Trump an unknown factor for US-Israel relations
Washington - At first glance, Donald Trump and Hillary Clinton seem united in their support for Israel but while Clinton is displaying a steadfast commitment to the Jewish state, some of Trump’s more controversial statements and his lack of political experience make the direction of US-Israeli relations under his presidency hard to predict.
“Trump is a big unknown,” said Dan Arbell, a Middle East specialist at the Brookings Institution in Washington. “It’s hard to say what campaign slogans mean for actual policy.”
Because the billionaire businessman has sometimes strayed from the United States’s often unquestioned commitment to Israel, the question is whether a Trump White House would change things.
Some analysts doubt it. “US-Israeli relations have a life separate from the president of the United States,” said Shoshana Bryen of the Jewish Policy Center in Washington. “The US and Israel shared important common interests.”
Trump would not be the first president without a deep knowledge of the complexities of the Israeli- Palestinian conflict. The 70-year-old real estate mogul is trying to present himself as a strong leader, unfettered by traditional Washington thinking and ready to shake things up, while Clinton, a former secretary of State, is advertising her knowledge and experience on the international stage.
Trump raised eyebrows last year when he said that he would be “neutral” in the Israeli-Palestinian conflict and that he was not sure whether Israel was prepared to make the necessary sacrifices to get a peace deal. Trump was booed at the Republican Jewish Coalition forum last December when he refused to promise he would recognise Jerusalem as the undivided capital of Israel.
The Republican candidate has since rowed back, saying: “There is nobody more pro-Israel than I am.”
Stephen Kinzer, a visiting fellow at the Watson Institute for International Studies at Brown University, said Trump was inconsistent. “It depends on what day you ask him,” Kinzer said. But Trump had at least shown with his remarks that taboos in US-Israeli relations could be broken by a candidate without wrecking his election campaign in the process, Kinzer said.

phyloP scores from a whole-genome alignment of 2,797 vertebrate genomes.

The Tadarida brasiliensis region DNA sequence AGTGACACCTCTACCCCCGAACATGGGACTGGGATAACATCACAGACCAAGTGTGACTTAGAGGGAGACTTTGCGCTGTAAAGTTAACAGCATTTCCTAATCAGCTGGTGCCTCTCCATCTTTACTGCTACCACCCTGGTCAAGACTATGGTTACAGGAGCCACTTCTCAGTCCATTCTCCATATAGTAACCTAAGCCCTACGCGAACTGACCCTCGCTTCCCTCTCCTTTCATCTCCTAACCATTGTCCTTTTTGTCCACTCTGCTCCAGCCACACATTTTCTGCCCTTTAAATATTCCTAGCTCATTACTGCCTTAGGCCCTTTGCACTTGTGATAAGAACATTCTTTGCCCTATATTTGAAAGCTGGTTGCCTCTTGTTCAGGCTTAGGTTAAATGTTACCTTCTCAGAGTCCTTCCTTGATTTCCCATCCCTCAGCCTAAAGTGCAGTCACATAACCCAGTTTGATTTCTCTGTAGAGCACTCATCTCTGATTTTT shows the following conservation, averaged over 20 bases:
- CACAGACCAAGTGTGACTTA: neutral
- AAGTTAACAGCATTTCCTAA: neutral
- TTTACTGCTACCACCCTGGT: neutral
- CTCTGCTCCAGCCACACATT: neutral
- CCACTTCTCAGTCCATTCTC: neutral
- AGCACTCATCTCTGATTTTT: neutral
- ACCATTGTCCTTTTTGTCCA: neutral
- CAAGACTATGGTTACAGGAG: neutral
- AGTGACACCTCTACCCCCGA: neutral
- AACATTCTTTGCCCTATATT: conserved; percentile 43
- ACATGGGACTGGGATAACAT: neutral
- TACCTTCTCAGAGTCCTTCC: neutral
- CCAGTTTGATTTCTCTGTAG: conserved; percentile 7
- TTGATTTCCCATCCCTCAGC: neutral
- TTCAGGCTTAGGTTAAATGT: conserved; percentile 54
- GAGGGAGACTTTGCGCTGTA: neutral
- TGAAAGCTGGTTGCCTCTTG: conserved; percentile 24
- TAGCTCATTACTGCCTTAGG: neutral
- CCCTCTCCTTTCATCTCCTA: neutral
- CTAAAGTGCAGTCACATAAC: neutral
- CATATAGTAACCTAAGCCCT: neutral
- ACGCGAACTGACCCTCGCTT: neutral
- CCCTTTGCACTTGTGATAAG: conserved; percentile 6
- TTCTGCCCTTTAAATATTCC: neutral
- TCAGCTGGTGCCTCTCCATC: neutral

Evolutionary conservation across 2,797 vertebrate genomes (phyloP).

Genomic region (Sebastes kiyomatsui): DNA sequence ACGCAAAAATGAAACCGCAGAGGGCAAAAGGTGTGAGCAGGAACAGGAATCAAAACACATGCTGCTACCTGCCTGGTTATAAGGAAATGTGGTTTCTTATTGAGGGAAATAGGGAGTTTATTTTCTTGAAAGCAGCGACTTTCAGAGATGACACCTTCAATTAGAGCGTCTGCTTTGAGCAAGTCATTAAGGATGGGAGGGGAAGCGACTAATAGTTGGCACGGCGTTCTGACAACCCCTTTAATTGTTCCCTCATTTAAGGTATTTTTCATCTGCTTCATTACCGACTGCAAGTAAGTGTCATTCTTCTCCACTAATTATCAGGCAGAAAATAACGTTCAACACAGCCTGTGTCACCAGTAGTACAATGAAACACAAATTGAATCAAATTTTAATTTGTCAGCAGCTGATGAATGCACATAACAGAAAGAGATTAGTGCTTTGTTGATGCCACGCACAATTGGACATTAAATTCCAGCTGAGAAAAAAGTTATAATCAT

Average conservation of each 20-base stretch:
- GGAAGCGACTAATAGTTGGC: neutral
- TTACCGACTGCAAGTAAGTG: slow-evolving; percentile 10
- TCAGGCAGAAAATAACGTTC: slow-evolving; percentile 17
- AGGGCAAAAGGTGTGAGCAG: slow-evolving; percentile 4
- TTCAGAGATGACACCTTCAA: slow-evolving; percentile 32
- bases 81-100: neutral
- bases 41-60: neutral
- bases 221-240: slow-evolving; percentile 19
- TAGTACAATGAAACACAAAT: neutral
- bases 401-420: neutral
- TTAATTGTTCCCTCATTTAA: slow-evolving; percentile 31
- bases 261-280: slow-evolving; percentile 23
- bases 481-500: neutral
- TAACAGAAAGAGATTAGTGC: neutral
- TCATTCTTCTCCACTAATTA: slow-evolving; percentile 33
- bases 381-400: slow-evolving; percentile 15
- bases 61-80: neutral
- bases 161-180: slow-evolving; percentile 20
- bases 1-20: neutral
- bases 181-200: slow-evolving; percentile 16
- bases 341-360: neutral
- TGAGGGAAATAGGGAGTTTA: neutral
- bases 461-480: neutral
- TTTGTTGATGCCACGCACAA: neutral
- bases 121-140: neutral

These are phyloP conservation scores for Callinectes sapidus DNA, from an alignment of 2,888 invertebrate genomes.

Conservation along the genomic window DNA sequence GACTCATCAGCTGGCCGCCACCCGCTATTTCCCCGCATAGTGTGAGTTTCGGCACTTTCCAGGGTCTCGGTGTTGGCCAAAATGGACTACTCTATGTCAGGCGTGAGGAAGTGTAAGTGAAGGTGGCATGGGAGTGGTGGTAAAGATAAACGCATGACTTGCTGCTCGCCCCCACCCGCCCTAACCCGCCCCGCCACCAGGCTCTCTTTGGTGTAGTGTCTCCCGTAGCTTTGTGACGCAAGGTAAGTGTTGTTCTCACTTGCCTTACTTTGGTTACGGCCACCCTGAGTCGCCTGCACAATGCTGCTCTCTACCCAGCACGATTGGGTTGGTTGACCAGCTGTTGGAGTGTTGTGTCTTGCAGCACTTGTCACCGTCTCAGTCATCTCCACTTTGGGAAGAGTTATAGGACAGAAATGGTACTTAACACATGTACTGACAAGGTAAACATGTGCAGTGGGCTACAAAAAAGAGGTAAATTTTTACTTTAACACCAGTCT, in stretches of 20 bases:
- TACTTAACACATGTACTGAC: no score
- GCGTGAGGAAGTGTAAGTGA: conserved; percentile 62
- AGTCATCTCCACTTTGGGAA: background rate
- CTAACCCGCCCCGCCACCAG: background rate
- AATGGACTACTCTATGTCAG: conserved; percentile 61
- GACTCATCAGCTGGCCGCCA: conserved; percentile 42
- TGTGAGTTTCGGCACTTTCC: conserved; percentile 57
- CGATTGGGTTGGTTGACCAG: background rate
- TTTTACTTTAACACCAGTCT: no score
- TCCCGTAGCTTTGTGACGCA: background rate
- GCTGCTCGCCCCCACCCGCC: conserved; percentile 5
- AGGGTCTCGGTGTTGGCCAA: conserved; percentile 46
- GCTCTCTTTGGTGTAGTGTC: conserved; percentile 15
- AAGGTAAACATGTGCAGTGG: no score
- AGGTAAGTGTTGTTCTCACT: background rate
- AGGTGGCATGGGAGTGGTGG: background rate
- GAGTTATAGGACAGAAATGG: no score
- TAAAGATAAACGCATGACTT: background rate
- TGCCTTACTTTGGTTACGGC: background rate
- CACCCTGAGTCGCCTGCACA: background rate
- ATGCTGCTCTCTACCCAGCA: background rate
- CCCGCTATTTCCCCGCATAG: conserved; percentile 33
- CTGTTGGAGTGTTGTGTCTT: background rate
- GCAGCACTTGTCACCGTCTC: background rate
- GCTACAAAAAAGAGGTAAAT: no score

Clinton’s goal is to come across as unsurpassed in her dedication to Israel. She used an interview with Israeli broadcaster Channel Two in September to point to statements by Trump that suggested he would use nuclear weapons against the Islamic State (ISIS) in Syria, close to Israel, and would allow Saudi Arabia to obtain nuclear weapons.
Kinzer said Clinton was so committed to Israel that she made sure the words “settlement” and “occupation” were not mentioned in the election platform of the Democratic Party. “She will bend over backward to accommodate” Israel, Kinzer said.
The former secretary of State has announced she would invite Israel’s prime minister to Washington for talks if she wins in November, signalling a determination to make a new start in relations after a frosty period under US President Barack Obama and Israeli Prime Minister Binyamin Netanyahu, who have done little to hide their mutual antipathy.
Despite the personal frictions, the Obama administration recently signed an agreement pledging $38 billion in US military assistance to Israel over ten years, the largest aid package the United States ever has given to any country.
Bryen said the agreement reflected the importance of US-Israeli ties no matter who occupied the Oval Office. Given the conflict in Syria and potential trouble in Iraq, Iran and elsewhere in the region, Israel was of crucial importance for Washington, Bryen said, adding: “You need a country that is reliable, that is stable and that has good intelligence.”
While Israel’s strategic significance for the United States is not in doubt, the moribund peace process between Israel and the Palestinians, a focal point of US policy in the past, is not expected to attract much attention from the next administration in Washington.
Arbell said Clinton as president would probably try to avoid some of the “mistakes” of Obama’s team by not stressing the issue of Jewish settlements. “The focus will be on a package of steps the administration will expect Israel to make”, while also formulating demands on the Palestinian side, he said. “She will not put Israel on the spot.”
Arbell also said he expected a Clinton administration to work with Israel to calm concerns over the nuclear agreement with Iran. “It would be a good chance to set up an US-Israeli working group to monitor Iran’s adherence to the deal and other Iranian behaviour,” he said.
Clinton has defended the Iran deal, telling Israel’s Channel Two that it had “made Israel safer”. She also did not exclude the possibility of giving her husband, former US president Bill Clinton, some kind of function in US-Israeli relations to “benefit from his experience and expertise”.